Good quality under-cabinet downlighters anyone?

About a year ago I bought some surface-mounted 12-volt halogen downlighters from a well known mail order company. There are 7 lights, and at any given time 3 or 4 of the darned things aren't working. The problem appears to be that the connector that the two-pronged bulb plugs into just isn't up to the job of holding the bulb securely enough. If I remove and reseat the bulb (no mean feat given that I wear variable focus glasses and have to stand on my head to see what I'm doing!), they will work again for maybe an hour or a day, or even a week, but eventually they die again. The supplier replaced them with some of a different but equally crappy design. So, the question is "Does anyone know of a supplier of good quality surface mounted cabinet downlighters" please?? The thing that narks me about this is that I found some lights that looked good quality but were a bit pricey. Sparky spoke to wifey saying "Nah! Don't waste yer money - get these El Cheapo ones, they're just as good". So muggins is living with the legacy!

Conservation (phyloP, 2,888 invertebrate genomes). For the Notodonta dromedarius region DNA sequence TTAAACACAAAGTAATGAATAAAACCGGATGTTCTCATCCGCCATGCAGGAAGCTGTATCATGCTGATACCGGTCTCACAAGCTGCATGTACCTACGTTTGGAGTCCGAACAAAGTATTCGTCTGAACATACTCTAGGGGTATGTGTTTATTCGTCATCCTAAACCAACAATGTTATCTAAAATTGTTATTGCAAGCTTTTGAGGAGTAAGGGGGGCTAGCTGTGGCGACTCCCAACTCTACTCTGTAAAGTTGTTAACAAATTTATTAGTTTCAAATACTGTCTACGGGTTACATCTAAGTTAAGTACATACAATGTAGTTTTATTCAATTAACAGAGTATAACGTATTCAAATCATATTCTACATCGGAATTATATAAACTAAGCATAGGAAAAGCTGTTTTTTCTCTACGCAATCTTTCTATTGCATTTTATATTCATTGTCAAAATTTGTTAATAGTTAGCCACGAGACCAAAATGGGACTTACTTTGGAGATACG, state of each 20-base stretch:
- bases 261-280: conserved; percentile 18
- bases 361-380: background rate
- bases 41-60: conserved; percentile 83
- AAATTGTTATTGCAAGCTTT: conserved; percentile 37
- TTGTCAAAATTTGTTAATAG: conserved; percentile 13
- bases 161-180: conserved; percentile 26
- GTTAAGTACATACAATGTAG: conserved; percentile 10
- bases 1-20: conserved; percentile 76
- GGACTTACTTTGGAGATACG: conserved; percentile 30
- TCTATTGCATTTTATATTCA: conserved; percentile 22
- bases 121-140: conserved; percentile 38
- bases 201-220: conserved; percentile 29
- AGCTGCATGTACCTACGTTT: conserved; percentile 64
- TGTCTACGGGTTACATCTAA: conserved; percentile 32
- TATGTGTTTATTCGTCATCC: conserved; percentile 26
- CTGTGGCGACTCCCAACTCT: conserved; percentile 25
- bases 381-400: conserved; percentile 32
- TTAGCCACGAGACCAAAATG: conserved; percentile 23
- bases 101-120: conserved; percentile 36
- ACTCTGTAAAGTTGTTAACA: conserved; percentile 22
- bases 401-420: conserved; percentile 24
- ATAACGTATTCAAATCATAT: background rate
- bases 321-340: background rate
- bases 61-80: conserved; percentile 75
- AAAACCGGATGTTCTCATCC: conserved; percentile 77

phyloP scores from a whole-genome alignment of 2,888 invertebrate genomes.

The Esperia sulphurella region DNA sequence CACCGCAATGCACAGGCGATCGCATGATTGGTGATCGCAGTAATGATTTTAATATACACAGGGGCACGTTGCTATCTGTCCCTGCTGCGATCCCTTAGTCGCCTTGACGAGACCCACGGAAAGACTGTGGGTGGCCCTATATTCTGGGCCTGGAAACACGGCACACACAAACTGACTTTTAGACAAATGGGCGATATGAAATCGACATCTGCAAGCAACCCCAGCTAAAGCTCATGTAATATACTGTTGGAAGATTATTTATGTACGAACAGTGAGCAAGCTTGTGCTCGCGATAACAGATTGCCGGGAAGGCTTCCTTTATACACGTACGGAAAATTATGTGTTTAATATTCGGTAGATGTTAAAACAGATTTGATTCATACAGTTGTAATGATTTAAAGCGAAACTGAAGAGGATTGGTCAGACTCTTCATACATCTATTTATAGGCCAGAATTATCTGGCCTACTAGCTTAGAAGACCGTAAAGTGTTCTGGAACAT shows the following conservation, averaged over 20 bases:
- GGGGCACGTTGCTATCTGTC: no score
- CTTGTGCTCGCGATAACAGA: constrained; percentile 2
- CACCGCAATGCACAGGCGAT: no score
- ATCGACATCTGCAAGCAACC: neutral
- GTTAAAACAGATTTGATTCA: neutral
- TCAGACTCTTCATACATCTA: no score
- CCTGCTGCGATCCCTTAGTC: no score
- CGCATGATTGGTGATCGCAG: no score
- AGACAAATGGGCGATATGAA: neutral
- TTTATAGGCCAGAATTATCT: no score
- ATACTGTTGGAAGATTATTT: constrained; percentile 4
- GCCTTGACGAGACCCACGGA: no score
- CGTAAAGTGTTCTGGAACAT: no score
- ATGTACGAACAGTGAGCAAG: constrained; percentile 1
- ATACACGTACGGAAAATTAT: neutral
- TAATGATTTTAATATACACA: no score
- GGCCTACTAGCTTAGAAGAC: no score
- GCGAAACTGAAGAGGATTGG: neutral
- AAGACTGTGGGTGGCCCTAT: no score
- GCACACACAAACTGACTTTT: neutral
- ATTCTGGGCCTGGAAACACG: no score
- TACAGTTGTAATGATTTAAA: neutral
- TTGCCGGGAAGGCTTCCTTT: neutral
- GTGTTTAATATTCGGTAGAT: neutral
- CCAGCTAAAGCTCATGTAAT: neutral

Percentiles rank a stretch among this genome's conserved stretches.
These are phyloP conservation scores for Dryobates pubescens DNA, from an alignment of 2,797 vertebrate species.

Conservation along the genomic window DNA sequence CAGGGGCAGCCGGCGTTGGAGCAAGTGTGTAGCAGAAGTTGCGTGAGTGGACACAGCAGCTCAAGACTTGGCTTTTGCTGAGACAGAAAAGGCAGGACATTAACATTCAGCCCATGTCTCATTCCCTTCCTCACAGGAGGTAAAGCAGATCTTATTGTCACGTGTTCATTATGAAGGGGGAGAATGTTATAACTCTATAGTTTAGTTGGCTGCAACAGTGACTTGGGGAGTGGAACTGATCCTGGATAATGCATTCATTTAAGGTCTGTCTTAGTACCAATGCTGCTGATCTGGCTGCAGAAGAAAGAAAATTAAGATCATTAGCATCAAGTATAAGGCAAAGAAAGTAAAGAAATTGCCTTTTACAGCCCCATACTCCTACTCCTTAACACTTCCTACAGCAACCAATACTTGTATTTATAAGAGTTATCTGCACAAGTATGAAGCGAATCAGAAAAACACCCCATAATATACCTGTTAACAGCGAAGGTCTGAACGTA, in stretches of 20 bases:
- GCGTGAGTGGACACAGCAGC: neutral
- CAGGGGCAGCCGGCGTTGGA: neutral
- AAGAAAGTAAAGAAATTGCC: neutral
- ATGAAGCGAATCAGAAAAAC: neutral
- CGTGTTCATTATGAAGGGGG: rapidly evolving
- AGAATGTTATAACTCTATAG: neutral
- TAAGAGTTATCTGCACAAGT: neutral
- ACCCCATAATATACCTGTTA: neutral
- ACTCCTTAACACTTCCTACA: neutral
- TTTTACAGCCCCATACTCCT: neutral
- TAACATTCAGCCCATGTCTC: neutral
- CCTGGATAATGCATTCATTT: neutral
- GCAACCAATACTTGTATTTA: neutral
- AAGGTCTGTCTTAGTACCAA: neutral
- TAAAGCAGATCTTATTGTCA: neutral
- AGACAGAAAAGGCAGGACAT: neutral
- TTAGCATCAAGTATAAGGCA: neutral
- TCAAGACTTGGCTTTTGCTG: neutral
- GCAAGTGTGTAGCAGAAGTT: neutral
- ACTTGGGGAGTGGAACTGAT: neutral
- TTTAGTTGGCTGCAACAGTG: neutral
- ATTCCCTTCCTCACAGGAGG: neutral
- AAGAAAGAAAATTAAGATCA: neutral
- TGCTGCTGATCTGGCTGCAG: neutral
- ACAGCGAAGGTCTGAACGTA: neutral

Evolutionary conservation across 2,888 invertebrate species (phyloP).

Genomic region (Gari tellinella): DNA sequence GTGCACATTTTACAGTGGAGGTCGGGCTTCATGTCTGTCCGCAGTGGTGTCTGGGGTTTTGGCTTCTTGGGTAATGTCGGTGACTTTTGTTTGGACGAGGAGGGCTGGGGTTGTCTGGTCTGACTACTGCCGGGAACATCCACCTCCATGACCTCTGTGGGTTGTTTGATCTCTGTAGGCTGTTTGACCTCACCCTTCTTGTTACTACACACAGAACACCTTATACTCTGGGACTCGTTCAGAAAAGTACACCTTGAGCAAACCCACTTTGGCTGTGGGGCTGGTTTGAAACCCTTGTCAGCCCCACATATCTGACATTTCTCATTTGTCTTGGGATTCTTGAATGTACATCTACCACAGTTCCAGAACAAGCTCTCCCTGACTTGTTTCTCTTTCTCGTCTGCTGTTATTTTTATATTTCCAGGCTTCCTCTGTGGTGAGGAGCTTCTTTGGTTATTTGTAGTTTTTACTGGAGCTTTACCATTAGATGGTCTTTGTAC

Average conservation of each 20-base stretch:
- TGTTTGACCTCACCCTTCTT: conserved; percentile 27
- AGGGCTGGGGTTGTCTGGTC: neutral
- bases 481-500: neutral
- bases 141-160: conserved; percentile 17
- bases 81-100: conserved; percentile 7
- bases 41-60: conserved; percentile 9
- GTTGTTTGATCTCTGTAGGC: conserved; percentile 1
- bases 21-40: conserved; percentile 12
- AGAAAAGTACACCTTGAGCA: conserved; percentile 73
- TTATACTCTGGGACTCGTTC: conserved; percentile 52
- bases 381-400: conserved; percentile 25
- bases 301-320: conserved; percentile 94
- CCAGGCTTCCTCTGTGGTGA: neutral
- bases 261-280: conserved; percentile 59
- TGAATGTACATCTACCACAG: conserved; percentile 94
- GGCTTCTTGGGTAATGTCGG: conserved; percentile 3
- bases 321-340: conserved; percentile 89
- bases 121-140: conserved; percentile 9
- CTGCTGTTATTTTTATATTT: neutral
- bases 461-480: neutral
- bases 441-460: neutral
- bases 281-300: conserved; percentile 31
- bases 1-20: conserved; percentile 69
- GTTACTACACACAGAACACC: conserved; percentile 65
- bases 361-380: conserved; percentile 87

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My parents have had the IKEA ones for over 5 years now, without any problems. These are the ones with two 10W lamps at either end of the long thin fitting, and the transformer in the middle.
Personally, I prefer slim fluorescent fittings under cupboards.
--
Andrew Gabriel

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I had exactly the OP's problem with such fittings from Screwfix (I assume that was his supplier) - I gave up trying to make them stay working and moved house....

Indeed, though in my case these were visible fittings
--
Chris French


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downlighters
Use slimline fluorescent tubes. They give a much wider pool of light, which is good for preparing food. You can also get a lot more total light output without needing to construct another belching power station to power them all.
I have 4 18W tubes under cupboards and a 30W tube up the chimney for the cooker. That's 102W. Using halogen, due to reduced efficiency and their inappropriate lighting pattern requiring many extra fittings, similar light coverage would be getting on for a kilowatt, probably making the kitchen unbearably hot in summer, too.
Christian.
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